This blog is the complement of my previous blog and an expansion of the retrospective that I wrote earlier. I ended up breaking up focusing on people that matter from focusing on things that matter because I was finding it hard to write this particular entry. After all, it was deeply personal and left me vulnerable. Reading the book "Dare to Lead" by Brene Brown also reinforced some of the ideas from this entry as well.

Definition of people that matter

It's taken me a long time to figure out who people that matter are even though the answer is shockingly simple. People that matter are the ones that are willing to care about you, invest themselves in you and be vulnerable to you and vise-versa.

I love the show "New Amsterdam," and the epitome of caring comes from the protagonist, Max Goodwin. One of Max's trademark questions is, "How can I help?" It may seem so small, but it's a very striking statement. It's also very different from "Can I do this to help you?" as this question automatically implies the limits on which you are willing to help. Whereas "How can I help?" is an open-ended question that forces you to put yourself out there and to be there in the way that the other person needs you to be.

Investing in someone is about putting a bit of yourself into someone else's interest where the reward isn't about what you get in return but rather in the growth of another person. To truly invest in someone, it requires you first to take the time to know and understand them. It means that you are vulnerable to their needs to empathize genuinely.

I found writing about being vulnerable the hardest to do as it's the one that creates the rawest of emotions. At the heart of it, vulnerability is the pre-requisite to both caring and investing to do it well. Vulnerability by nature is scary, but it is the pre-requisite for relationships that matter. It takes vulnerability to say the words "I care," no matter how scary it may feel. It is scary because there is always the risk that it won't be reciprocated back.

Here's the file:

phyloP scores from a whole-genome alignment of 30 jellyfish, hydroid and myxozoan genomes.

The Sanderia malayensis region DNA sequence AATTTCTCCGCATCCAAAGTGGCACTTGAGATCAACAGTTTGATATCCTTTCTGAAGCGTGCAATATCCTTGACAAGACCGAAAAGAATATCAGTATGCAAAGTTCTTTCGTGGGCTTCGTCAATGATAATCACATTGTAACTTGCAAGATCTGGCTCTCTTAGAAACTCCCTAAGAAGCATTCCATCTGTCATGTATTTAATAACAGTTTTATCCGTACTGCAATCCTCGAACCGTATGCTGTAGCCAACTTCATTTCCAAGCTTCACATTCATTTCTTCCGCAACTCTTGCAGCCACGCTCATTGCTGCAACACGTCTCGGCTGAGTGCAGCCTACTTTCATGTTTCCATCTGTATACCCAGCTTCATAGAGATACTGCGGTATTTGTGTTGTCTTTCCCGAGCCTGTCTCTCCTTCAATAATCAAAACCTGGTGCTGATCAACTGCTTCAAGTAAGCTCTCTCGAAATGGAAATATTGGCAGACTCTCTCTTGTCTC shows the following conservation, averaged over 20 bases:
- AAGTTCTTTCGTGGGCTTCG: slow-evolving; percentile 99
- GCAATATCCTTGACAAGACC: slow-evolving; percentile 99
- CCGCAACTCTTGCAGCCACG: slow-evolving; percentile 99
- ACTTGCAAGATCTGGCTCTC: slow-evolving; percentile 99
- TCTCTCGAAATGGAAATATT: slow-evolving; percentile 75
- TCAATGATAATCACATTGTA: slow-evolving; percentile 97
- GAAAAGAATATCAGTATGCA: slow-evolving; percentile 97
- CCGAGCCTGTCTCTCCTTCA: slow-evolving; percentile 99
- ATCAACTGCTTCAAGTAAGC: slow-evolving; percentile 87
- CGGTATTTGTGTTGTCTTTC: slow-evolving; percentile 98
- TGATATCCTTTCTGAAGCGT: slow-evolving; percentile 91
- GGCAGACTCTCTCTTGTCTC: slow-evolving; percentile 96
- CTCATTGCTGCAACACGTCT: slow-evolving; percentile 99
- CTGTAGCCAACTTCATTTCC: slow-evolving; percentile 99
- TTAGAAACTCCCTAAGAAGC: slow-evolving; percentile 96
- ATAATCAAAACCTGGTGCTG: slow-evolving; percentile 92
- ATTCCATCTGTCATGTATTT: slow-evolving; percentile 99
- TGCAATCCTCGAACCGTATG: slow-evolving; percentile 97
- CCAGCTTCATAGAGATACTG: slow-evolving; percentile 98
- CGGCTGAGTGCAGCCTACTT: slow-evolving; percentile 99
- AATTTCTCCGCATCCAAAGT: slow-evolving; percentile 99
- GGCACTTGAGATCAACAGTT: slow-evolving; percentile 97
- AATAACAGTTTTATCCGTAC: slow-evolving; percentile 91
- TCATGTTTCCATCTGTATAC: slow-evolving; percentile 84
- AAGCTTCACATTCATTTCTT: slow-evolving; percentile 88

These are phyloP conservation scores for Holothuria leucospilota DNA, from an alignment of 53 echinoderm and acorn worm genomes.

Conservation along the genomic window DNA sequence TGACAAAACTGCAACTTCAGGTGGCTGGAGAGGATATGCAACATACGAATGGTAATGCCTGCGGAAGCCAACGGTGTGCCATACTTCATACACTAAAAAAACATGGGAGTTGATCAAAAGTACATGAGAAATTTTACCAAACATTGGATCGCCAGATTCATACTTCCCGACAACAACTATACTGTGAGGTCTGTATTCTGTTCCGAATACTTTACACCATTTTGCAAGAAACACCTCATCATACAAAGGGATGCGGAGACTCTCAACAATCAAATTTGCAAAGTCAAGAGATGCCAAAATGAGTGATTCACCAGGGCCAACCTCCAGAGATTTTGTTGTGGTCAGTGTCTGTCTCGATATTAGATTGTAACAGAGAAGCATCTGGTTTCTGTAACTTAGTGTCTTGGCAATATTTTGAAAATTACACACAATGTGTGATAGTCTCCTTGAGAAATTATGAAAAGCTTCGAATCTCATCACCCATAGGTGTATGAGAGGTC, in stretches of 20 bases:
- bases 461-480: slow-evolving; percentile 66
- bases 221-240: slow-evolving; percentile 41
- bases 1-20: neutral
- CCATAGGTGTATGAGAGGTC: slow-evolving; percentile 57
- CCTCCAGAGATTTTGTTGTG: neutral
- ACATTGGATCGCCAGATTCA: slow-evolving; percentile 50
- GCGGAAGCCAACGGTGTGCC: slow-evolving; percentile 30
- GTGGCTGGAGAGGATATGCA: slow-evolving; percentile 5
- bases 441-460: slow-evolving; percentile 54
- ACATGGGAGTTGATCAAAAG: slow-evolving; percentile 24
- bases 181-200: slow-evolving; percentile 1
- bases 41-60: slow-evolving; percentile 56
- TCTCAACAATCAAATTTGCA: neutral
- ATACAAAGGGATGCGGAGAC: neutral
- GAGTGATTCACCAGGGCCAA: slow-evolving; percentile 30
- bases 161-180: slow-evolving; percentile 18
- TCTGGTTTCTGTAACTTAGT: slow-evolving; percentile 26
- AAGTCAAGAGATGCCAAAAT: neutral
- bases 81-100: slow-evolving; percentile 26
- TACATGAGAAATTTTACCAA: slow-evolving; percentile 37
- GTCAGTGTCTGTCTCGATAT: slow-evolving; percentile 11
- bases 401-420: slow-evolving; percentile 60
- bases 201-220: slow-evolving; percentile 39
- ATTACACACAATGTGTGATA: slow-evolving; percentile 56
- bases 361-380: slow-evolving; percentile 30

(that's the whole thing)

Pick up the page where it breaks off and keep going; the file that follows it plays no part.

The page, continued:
Equal but different

The easiest principles are always the hardest to implement, and this is no different. What makes this particularly hard is the notion of equal but different. Our ability to care, invest and be vulnerable is different based on who you are. One of the most pronounced lessons I learned as a mentee was when one of my mentors pointed out to me that a mentorship relationship goes both ways. As much as it was his responsibility to mentor me, it was equally important that I was mentoring him in return. As a result, it meant that I had also to care, invest and be vulnerable in that relationship.

How it manifests itself between people of different circumstances is different. Figuring this out is often very hard as it takes time and investment from both parties. Figuring out always means trying, failing, adjusting and compromising, but the results can be a wonderful lifelong relationship.

Why it matters to me

Mentorship always has been a massive part of my life and mentorship is often the by-product of focusing on people that matter. You see this manifested in how I've always set up the organizations that I'm responsible for and where I spend my time outside of work. Mentorship means caring, investing and being vulnerable to another person. What exacerbates the situation is I tend to be a person who is either "all-in" or "all-out." So this usually means that focusing on people that don't matter is exceptionally costly and often leads to heartbreak.